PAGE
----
Political and administrative sciences
Law and Political Science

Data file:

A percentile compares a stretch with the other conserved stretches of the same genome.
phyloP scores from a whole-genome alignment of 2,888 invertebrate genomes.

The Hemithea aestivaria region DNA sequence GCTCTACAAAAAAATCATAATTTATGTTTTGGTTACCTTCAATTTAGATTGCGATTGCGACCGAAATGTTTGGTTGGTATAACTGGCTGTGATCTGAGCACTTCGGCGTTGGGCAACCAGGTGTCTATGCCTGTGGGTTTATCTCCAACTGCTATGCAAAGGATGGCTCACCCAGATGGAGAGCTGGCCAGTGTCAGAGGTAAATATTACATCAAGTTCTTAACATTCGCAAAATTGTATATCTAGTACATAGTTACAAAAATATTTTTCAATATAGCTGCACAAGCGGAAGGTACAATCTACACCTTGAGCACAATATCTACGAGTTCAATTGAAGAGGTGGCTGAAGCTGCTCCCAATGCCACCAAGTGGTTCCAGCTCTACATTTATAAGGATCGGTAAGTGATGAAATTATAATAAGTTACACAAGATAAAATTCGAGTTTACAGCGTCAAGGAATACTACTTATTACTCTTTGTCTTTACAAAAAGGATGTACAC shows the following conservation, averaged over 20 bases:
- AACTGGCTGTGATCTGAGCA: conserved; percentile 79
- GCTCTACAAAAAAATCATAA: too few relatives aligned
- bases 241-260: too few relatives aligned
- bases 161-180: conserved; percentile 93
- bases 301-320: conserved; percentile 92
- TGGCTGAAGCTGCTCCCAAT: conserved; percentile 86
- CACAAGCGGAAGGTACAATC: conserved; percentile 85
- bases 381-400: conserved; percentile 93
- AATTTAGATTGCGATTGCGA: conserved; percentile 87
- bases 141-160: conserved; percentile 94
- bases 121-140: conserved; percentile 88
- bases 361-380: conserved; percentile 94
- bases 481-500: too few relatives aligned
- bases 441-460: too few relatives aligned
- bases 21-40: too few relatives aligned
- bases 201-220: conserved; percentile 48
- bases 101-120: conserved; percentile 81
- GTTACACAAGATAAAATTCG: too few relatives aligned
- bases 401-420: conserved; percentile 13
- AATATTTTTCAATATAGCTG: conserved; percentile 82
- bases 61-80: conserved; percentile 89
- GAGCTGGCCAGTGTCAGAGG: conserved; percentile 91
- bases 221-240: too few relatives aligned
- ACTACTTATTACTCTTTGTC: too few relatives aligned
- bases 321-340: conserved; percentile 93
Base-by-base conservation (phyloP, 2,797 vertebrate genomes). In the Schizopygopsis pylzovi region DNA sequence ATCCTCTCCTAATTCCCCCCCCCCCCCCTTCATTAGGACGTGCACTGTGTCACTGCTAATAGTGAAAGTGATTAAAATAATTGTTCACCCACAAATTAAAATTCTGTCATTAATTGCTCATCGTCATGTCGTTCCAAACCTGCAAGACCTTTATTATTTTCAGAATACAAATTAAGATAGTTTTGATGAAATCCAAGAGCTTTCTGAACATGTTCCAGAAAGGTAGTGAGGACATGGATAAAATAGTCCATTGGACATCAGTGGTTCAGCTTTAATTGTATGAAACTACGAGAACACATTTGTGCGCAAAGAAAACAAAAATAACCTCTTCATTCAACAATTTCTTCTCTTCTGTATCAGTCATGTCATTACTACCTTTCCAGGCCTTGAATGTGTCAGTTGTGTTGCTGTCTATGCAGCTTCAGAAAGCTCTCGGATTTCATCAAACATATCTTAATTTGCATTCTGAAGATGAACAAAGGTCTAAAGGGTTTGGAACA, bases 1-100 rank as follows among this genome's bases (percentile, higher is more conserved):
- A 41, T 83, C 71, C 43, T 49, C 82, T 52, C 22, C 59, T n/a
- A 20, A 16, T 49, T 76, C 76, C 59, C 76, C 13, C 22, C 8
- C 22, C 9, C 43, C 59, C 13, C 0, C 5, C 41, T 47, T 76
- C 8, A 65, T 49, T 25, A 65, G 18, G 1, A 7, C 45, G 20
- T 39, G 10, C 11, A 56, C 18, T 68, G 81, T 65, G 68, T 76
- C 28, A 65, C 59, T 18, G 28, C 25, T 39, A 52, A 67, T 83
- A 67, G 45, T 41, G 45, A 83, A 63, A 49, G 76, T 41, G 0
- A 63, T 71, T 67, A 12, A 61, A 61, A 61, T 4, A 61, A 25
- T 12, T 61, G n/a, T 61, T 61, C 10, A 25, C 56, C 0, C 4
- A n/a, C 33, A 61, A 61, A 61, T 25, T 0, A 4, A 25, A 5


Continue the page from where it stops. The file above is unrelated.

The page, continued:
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AbstractIn a post-conflict context, reconciliation takes place between the opposite forces, and when an ethnic conflict has occurred; reconciliation takes place between the opposed ethnic groups. Thus reconciliation is part of a process of decreasing ethnic tensions, but not the only important aspect. Rwanda is a least-likely case for declined ethnic tensions, due to the brutal genocide in 1994. Two aspects of reconciliation are examined: jurisdiction and political impact. Gacaca and the ICTR illustrate jurisdiction and representation and political history writing exemplify political impact. Results of the study implies that gacaca could cause increased ethnic tensions in a short perspective, but discovering the truth is crucial for lessened ethnic tensions in a long perspective. Moreover, results suggest that a difficult issue for ICTR's success is that the institution is not visible in every-day life. In short, lacking diversity on the truth presented in courts is a critical weakness in the justice process. Political impact, it is implied, has largely been negative in Rwanda because of two factors: the attempt to rewrite history in a winners? perspective and the paradox that power is instiuttionalized to Tutsis while all ethic identities are banished in public life.